The release of Windows 7 to manufacturing begins a tale of two operating systems: the one you want and the one you don't. It is packed with improvements and cool stuff, but it still carries a whiff of Vista that may put XP diehards off. That said, people who have gotten used to Vista will enjoy the fact that Windows 7 looks the same but acts a whole lot better.
Like many people who compute both at home and at work, I use XP and Vista as well as Mac OS X Leopard, and I like elements of all three. So I've been watching the beta and RC versions of Windows 7 very closely. Does the final "release to manufacturing" (RTM) code
Well, yes and no.
Little features like the ability to burn CDs from single ISO image files are great -- I don't need to install third-party tools to create CD-Rs anymore. And Windows 7 definitely boots up faster than XP or Vista on identically configured machines. You can't knock the advantage of 60 seconds less boot time.
But grrr! Just when things were going well, I tried to do a little light video editing, only to discover that Windows Movie Maker isn't included with Windows 7. It's now part of Microsoft Live, and it's still in beta. In its present form, it's much less capable than the app that ships with XP. So after ten minutes with Windows 7, I found myself booting up an old XP machine for an everyday task.
(I later discovered that there is a downloadable version of MovieMaker that works with Windows 7, although Microsoft's download page doesn't list Windows 7 among the supported OSes. Nevertheless, it's not nearly as elegant as having it included with the OS.)
What other joys and disappointments does the new Windows bring?
Finding stuff is easier...
Keeping track of your work is always going to be a chore. Fortunately, Windows 7 concentrates much of its efforts on making files accessible. Windows 7 clusters different file types into shortcuts called Libraries -- they look like Vista's Documents, Pictures and Videos folders, but they lead to files of the pertinent type whatever folder they are actually located in. You can add your own folders to Libraries at will to keep your project files accessible.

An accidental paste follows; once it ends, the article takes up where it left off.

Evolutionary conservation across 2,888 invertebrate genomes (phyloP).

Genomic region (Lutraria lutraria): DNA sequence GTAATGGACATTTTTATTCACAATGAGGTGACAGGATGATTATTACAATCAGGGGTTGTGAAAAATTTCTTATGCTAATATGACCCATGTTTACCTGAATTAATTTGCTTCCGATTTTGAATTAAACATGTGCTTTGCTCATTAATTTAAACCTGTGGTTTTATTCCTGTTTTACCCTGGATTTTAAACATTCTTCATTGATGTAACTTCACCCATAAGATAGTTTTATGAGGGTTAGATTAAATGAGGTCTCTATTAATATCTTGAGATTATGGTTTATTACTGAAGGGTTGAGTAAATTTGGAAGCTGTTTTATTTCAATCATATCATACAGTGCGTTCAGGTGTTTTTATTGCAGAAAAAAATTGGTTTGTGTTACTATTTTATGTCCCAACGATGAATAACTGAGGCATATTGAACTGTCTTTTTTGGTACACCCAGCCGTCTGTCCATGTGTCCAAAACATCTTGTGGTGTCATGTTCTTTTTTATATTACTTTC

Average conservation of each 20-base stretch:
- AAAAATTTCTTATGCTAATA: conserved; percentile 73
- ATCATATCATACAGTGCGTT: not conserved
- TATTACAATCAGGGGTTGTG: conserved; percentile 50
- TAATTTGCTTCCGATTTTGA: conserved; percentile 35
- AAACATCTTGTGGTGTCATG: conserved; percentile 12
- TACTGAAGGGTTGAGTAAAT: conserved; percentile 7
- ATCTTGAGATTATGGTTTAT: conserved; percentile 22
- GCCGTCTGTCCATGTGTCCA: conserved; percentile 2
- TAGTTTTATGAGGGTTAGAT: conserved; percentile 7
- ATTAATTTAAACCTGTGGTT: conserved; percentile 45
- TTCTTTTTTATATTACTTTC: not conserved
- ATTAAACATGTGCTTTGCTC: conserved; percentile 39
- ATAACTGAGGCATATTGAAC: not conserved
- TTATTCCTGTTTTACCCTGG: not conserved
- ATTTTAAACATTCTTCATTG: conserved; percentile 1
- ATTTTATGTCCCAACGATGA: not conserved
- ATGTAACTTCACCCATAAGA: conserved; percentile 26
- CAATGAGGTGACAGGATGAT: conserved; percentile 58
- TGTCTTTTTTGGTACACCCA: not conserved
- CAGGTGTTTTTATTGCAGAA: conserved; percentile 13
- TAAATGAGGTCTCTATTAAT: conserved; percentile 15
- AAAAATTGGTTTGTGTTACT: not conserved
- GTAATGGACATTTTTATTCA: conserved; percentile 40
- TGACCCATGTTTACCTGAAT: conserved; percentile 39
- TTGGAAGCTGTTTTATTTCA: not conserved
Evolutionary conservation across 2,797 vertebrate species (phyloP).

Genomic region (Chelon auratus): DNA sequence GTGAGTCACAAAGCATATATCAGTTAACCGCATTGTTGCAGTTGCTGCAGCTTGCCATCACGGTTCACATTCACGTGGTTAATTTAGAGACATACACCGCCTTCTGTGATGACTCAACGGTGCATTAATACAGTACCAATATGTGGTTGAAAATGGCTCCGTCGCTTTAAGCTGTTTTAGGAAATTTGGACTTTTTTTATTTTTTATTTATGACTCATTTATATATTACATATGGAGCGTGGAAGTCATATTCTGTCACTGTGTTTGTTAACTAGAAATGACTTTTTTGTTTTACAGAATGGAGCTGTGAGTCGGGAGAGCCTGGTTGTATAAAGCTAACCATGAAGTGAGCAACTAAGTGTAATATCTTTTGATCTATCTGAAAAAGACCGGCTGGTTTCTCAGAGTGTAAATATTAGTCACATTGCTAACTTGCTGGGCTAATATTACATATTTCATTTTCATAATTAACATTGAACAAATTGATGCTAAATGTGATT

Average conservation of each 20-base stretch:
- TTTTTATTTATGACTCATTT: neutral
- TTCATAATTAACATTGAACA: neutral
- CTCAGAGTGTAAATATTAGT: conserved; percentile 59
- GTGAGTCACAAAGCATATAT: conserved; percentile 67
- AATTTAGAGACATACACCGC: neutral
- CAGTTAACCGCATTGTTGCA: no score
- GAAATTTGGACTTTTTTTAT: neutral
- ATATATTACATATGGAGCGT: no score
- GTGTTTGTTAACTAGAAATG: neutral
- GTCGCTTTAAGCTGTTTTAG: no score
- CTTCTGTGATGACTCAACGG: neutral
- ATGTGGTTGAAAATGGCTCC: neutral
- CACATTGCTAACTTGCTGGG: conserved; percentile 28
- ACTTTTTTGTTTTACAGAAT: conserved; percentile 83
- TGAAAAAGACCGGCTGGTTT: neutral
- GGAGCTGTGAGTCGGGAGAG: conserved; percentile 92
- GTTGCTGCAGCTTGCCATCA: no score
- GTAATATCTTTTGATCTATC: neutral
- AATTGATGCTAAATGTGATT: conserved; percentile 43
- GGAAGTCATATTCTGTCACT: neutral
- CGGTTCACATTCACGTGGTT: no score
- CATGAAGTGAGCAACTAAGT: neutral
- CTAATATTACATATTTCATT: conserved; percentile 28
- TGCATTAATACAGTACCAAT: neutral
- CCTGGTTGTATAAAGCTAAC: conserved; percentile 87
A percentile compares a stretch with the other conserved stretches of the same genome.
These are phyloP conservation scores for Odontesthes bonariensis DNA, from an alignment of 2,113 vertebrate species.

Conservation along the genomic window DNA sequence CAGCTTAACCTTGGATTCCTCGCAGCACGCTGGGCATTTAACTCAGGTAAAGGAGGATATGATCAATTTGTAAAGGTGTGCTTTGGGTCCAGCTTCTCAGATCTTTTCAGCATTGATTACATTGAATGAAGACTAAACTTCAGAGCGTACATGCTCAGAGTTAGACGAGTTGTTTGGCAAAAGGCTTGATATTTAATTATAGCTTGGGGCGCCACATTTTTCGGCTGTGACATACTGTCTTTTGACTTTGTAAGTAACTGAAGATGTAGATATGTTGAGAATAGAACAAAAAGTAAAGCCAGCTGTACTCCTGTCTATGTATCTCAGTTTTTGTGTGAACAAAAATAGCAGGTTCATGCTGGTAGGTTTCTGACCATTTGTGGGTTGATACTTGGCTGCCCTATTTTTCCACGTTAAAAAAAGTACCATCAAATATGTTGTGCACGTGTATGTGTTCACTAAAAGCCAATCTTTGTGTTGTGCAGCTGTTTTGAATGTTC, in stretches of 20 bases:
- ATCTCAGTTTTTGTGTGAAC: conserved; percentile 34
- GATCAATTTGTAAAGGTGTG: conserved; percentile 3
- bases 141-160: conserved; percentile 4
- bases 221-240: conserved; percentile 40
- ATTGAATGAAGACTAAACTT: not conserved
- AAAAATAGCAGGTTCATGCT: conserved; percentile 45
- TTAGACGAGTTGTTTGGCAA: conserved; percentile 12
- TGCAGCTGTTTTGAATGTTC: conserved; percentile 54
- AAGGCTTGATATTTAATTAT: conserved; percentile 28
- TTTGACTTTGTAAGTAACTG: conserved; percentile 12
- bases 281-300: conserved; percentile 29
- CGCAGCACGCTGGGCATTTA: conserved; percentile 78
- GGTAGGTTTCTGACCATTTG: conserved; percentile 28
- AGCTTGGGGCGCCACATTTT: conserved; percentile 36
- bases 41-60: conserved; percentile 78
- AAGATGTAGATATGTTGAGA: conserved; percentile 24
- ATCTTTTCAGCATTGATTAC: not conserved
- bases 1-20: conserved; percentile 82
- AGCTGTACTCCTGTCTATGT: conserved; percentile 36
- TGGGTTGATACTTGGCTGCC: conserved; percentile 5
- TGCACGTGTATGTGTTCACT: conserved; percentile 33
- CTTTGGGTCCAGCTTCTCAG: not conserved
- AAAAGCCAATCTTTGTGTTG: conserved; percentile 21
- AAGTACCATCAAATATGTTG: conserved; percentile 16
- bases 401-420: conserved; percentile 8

Then there are Jump Lists, a zippier way of previewing your open applications and folders. Moving a mouse over the taskbar pops up easy-to-scan lists of open windows, and right-clicking on them shows not only what's running, but a brief history of what you've done with those programs -- files opened, sites visited, and other handy pointers. That feature alone has the makings of a much more efficient workday.
And Windows 7's Search is streets ahead of earlier iterations: Like Mac OS X's Spotlight, it begins delivering results as you type -- before you've even finished a word -- and narrows the list as you enter more characters. You can also preview the contents of search results before deciding to open them.
Chalk up several productivity pluses for Windows 7.
...but it's just as tough to find the right version of the OS
When Windows Vista was released, one of the loudest complaints was about the overwhelming array of versions it came in. And while XP didn't initially ship with quite as many flavors, later additions such as the Media Center, Tablet PC and Professional x64 editions upped its version count as well. Despite pleas from pundits to reduce the number of versions available for Windows 7, however, things haven't gotten any simpler.
There's a Starter Edition for netbooks, two Home versions (Home Basic and Home Premium), plus a Professional, an Enterprise and an Ultimate edition. (There has been some confusion about whether there will be different versions for the European Union to comply with EU regulations; the latest from Microsoft appears to be that the EU will receive the same versions as elsewhere.) And, of course, most of these are available in both full versions and lower-priced upgrade versions for people with licensed retail copies of Windows 2000, XP or Vista.